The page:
A consulting group has given most of the country's major listed companies a fail grade when it comes to way they support their code of ethics.
The report prepared by advisory and consulting group The Ethics Conversation indicates the main reason for the poor outcome was a lack of leadership from the top, with 70 percent of chief executives seen as not doing enough to champion their culture and ethics.
"It's disappointing and a missed opportunity to more deeply embed ethics and good conduct when the highest paid executive fails to make themself visible in endorsing ethical behaviour, and its importance, given the NZX requirement for a code," report author Jane Arnott said.
"I think that particularly with the new generation coming in, and since we are now looking at a broader stakeholder appeal and the primacy of the shareholder is losing attraction, the goodwill of the company is becoming more significant," she said.
"I think there's a whole new generation that are saying, hey, what's your purpose, what values are you living up to, what do I want to belong to and investors are doing it too. They are saying very actively, we want to invest in companies that we can respect in the marketplace and we want to see leadership."
The review marked companies out of 10 for style, language and tone, user friendliness and leadership, and speaking up.
The highest-ranking companies in the study were Fisher & Paykel Heathcare, Spark, Meridian Energy, Z Energy, Vector, Fonterra, Air New Zealand, Trustpower, Westpac NZ, Fletcher Building and Heartland Group.
Arnott said Fletcher Building was one that achieved 10 points.
"Fletcher Building has done a remarkable turnaround from the code of ethics that was drafted under (former chief executive) Mark Adamson to the one that is being used with (current chief executive) Ross Taylor, is a 100 percent improvement," she said.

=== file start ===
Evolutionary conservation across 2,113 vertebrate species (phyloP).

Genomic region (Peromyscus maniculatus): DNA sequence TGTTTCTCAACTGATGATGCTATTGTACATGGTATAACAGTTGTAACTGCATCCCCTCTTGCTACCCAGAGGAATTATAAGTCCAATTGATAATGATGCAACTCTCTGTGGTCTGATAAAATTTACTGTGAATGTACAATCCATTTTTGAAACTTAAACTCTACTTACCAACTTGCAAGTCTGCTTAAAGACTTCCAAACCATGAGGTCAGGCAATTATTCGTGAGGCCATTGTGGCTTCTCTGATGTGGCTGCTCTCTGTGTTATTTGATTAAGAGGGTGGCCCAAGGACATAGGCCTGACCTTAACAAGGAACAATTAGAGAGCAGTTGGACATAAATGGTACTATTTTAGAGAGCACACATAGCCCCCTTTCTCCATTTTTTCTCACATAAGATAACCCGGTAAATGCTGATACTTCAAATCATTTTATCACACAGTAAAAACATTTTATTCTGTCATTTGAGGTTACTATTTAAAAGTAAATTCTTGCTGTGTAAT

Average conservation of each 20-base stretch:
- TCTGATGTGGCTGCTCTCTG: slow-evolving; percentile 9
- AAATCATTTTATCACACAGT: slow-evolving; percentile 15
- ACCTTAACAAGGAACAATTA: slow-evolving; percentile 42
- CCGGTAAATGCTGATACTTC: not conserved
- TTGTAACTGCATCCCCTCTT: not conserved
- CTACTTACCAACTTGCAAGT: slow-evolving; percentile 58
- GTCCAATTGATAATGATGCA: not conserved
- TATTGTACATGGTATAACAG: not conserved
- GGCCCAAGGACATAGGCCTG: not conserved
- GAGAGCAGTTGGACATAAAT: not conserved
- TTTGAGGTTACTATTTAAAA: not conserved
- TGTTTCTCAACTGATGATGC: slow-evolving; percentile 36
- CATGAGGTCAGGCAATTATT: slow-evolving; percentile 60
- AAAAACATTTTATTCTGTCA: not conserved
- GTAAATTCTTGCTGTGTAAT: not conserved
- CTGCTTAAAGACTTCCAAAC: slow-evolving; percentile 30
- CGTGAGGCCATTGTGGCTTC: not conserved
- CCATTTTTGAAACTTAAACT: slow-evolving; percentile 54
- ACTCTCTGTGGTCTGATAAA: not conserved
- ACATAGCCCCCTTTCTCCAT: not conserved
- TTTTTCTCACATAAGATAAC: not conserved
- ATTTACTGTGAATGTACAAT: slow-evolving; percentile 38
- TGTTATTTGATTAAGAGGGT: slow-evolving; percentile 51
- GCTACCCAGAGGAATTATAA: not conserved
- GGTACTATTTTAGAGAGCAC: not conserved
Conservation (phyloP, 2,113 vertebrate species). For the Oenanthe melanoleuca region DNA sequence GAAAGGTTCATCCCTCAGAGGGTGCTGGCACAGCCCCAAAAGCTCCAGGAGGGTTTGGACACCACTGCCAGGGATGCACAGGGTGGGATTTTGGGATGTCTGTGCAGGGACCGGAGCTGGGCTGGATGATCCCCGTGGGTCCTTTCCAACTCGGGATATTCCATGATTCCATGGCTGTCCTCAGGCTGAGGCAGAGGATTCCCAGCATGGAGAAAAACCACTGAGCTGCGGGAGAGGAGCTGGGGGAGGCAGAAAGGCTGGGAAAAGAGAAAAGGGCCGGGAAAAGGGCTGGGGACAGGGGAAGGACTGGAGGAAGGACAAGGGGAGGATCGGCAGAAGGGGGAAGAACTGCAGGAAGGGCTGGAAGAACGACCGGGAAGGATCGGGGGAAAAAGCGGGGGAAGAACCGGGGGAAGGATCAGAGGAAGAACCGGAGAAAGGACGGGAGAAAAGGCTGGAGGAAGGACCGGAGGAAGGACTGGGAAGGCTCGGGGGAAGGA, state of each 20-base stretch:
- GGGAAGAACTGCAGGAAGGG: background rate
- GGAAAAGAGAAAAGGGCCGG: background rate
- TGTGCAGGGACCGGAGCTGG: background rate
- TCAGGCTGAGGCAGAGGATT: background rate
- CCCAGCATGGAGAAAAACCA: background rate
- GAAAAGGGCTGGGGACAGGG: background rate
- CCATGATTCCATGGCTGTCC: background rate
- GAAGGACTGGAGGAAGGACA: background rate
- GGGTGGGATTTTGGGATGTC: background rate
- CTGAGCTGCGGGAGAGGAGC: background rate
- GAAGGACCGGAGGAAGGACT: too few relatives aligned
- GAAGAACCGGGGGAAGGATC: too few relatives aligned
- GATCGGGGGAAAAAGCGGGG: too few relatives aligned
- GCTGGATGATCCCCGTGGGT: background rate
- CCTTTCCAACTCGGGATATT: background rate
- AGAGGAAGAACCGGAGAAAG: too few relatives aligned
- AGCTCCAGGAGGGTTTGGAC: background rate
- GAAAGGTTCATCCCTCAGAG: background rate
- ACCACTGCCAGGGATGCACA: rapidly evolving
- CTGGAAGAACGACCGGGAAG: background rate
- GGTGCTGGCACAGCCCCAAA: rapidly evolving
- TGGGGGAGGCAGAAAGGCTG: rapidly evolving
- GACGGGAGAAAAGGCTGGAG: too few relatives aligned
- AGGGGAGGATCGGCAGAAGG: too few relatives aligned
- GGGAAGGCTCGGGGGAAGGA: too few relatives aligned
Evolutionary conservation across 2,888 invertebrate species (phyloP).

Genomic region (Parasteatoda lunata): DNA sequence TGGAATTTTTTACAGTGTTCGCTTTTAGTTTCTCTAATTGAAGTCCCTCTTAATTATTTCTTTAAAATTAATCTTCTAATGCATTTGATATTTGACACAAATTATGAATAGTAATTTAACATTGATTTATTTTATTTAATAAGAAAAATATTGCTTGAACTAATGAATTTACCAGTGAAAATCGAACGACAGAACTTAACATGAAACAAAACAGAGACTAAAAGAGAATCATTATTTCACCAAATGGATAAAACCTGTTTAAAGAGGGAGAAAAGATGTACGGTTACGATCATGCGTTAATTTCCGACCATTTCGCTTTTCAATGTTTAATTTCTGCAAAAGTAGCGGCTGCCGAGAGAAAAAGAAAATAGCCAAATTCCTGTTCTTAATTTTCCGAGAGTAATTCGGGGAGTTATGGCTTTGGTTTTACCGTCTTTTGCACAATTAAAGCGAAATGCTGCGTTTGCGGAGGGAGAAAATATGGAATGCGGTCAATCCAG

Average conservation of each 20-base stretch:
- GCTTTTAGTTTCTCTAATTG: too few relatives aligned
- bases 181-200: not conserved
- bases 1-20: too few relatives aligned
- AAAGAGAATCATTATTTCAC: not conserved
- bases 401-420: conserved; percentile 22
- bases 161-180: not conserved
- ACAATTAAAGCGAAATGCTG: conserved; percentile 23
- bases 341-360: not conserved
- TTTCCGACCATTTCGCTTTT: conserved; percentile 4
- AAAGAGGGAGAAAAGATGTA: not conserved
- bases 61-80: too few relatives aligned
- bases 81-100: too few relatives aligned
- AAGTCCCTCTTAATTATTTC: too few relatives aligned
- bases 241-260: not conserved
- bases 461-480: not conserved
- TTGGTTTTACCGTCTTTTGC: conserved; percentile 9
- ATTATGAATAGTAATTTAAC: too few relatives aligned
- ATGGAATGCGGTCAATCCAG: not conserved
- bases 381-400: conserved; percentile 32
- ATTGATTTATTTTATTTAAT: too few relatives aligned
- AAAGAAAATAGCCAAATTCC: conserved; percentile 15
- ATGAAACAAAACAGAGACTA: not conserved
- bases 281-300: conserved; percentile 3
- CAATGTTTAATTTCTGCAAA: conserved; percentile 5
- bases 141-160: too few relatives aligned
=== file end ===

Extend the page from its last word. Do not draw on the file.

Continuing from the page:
Five other companies obtained a perfect score against the five key measures, while 14 just scored one point, and 29 scored fewer than five points.
She said a lot of improvement was needed, adding the "clanger award" went to a dual listed company with a branch network throughout New Zealand that stated its purpose within its code of conduct as helping Australians succeed.
Arnott did not name the company, but Westpac NZ owned it, although it otherwise scored among the best of the bunch in the review.
The bank said it was working on improvements to the code and would soon release an updated version with a stated purpose of helping Australians and New Zealanders succeed.
Copy and paste
Arnott said another area of concern was the punitive nature of some company codes, which were little more than copied and pasted from NZX's Corporate Governance Principles, with just 22 percent of companies specifying how those values worked in practice.
"To not have any values attached to a code is to believe that ethical behaviour amounts to either following or breaking rules. The code becomes inordinately black and white and punishment oriented," she said, adding Z Energy and Spark also scored a perfect 10, by demonstrating strong leadership.
"We want the CEO to be seen as part of the team, not some overbearing body saying you must, you will, you will not. That's not the language that works."
Whistleblowers need support
Arnott said whistleblowing or speaking up was another area where more effort was needed.
"Resorting to coercive language and a bullying tone ("you must immediately report a breach") as some codes seemed to do, showed little insight into the practical challenges, doubts and reluctance whistleblowers experience."
She said best practice was to make employees feel safe and supported to speak up.
"Whistleblowing can be seen as biting the hand that feeds - so enabling an employee to turn to a neutral and professional third party to help manage the issues raised is generally a good thing," she said adding that the review of the Protected Disclosures Act may address some of the issues raised by the report.
NZ RegCo review urged
The study replicated a review done by Institute of Business Ethics UK (IBE) of FTSE 100 companies, and applied the same methodology used by the IBE to NZX listed companies.
Arnott said she intended to conduct the review annually to measure progress towards effective codes of ethics within New Zealand's biggest companies.
In the meantime, she hoped market watchdog NZ RegCo would have a good look at the findings of the report.